(Absent Menses; Amenorrhea)
Amenorrhea is when a woman does not have a menstrual period or they have stopped. It is also called absent periods.
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Hormones often cause this problem. They start changes in the body that result in a period. They may be lowered by:
- Poor habits, such as lack of nutrition, too much physical activity, too much weight loss, or a lot of stress
- Health problems, such as polycystic ovary syndrome
- Delayed puberty
- Birth defects
This problem is more common in high level athletes, such as long distance runners. Faulty genes may also raise the risk in some women.
Primary amenorrhea is when the first period has not happened in a young woman who is 15 years of age or older. Secondary is when a woman with regular periods has not had a period in 3 months in a row or a woman with irregular periods has not had a period in 6 months in a row.
You will be asked about your symptoms and health history. You will also be asked about your history of periods. A physical exam will be done. This is enough to make the diagnosis.
More testing will need to be done to find the cause of the amenorrhea.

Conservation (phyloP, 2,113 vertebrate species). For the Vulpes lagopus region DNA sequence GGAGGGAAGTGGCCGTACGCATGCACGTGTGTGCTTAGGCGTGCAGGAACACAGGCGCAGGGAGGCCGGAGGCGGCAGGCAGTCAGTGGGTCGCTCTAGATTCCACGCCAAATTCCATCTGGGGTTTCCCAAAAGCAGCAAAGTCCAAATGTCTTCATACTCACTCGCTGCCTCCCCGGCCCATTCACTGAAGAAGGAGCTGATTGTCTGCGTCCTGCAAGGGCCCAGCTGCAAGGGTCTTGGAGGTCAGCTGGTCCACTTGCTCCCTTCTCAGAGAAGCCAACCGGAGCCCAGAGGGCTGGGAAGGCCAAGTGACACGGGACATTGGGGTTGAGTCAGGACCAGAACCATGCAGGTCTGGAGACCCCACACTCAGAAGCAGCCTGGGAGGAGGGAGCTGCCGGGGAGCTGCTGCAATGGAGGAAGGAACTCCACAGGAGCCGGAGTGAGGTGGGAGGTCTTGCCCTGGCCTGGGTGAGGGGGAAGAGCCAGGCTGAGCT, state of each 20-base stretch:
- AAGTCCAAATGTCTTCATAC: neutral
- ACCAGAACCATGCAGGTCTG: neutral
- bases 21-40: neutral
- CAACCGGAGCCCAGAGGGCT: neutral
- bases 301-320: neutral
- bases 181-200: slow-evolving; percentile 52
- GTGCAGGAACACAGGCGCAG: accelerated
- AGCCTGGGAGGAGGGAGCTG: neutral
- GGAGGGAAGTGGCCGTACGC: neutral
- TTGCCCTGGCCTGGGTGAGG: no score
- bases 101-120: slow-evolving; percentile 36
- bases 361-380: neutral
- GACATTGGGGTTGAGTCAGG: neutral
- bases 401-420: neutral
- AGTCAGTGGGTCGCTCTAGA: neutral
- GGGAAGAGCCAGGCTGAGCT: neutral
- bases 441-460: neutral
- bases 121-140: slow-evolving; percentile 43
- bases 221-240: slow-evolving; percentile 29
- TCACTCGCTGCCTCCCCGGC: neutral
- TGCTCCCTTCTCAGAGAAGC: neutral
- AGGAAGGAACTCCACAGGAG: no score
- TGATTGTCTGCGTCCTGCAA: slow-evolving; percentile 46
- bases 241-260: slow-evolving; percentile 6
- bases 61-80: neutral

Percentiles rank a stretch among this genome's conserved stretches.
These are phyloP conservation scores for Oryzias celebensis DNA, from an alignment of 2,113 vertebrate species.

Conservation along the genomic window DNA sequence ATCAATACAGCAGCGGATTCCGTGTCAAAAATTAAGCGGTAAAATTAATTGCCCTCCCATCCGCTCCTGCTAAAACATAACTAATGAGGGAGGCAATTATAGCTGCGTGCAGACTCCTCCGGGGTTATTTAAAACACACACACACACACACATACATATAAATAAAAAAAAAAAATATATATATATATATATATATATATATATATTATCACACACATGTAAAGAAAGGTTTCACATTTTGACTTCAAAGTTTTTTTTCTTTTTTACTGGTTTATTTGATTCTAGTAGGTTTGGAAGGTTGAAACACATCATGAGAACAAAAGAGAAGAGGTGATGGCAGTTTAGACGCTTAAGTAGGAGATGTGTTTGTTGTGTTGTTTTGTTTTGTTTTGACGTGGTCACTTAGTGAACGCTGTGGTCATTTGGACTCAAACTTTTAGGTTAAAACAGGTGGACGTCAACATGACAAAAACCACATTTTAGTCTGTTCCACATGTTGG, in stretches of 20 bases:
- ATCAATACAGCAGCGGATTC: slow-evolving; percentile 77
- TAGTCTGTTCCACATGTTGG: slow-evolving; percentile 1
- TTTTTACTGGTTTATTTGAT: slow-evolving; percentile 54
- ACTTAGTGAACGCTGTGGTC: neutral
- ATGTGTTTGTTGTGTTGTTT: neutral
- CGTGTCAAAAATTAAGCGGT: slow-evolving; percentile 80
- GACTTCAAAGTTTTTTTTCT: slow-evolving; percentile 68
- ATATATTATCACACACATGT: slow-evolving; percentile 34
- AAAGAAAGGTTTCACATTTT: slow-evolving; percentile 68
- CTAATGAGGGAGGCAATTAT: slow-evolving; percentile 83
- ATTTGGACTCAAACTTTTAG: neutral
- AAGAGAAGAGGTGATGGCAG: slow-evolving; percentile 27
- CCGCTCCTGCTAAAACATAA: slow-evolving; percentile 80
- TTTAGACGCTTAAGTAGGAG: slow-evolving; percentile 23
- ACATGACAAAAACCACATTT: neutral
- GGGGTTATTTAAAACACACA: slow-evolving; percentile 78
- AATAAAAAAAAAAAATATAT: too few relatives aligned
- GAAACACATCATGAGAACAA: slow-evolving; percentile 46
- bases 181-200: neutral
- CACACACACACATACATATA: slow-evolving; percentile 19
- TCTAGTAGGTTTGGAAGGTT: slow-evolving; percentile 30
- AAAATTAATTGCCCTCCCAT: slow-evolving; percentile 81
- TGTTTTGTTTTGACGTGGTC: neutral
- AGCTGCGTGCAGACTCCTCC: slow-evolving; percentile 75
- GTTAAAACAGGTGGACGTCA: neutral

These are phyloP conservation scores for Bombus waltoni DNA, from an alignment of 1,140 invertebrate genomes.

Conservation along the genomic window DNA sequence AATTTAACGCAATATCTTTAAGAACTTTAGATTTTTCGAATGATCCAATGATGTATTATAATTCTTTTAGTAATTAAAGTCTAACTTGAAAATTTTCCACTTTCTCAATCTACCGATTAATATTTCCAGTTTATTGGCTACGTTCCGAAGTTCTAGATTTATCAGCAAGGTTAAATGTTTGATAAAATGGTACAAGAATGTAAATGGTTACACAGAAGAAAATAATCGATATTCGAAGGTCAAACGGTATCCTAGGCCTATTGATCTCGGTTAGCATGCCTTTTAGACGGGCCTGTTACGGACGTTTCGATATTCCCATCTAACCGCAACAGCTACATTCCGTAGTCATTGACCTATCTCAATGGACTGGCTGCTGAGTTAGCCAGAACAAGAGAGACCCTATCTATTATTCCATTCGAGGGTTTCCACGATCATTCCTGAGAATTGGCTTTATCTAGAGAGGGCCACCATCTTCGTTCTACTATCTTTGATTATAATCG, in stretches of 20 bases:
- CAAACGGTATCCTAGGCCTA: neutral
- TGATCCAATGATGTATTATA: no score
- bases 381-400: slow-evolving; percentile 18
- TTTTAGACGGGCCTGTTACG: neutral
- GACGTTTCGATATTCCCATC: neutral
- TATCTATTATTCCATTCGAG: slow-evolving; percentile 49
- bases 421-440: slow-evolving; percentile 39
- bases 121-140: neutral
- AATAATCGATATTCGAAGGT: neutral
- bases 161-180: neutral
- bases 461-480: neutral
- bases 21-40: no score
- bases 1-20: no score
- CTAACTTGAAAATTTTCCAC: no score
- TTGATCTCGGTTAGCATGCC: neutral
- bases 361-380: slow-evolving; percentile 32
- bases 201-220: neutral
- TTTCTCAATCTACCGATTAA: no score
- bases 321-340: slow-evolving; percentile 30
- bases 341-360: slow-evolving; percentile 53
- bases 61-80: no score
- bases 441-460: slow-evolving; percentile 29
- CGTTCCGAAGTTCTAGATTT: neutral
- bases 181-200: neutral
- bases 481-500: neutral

Treatment depends on the cause. It may be treated by things like:
- Eating a healthy diet
- Exercising less often
- Managing health problems
- Lowering stress
- Correcting birth defects with surgery
Female athletes can lower the risk by staying at a healthy weight by eating foods that support their level of training.
The American Congress of Obstetricians and Gynecologists
Women's Health—Department of Health and Human Services
The Society of Obstetricians and Gynaecologists of Canada
Amenorrhea. EBSCO DynaMed website. Available at:https://www.dynamed.com/condition/amenorrhea. Updated January 16, 2018. Accessed January 17, 2020.
Amenorrhea. Family Doctor—American Academy of Family Physicians website. Available at: http://familydoctor.org/familydoctor/en/diseases-conditions/amenorrhea.html. Updated May 24, 2017. Accessed January 17, 2020.
Azurah AG, Zainuddin AA, et al. Diagnostic pitfalls in the evaluation and management of amenorrhea in adolescents. J Reprod Med. 2013 Jul-Aug;58(708):324-36.
Last reviewed September 2019 by EBSCO Medical Review Board Beverly Siegal, MD, FACOG Last Updated: 1/17/2020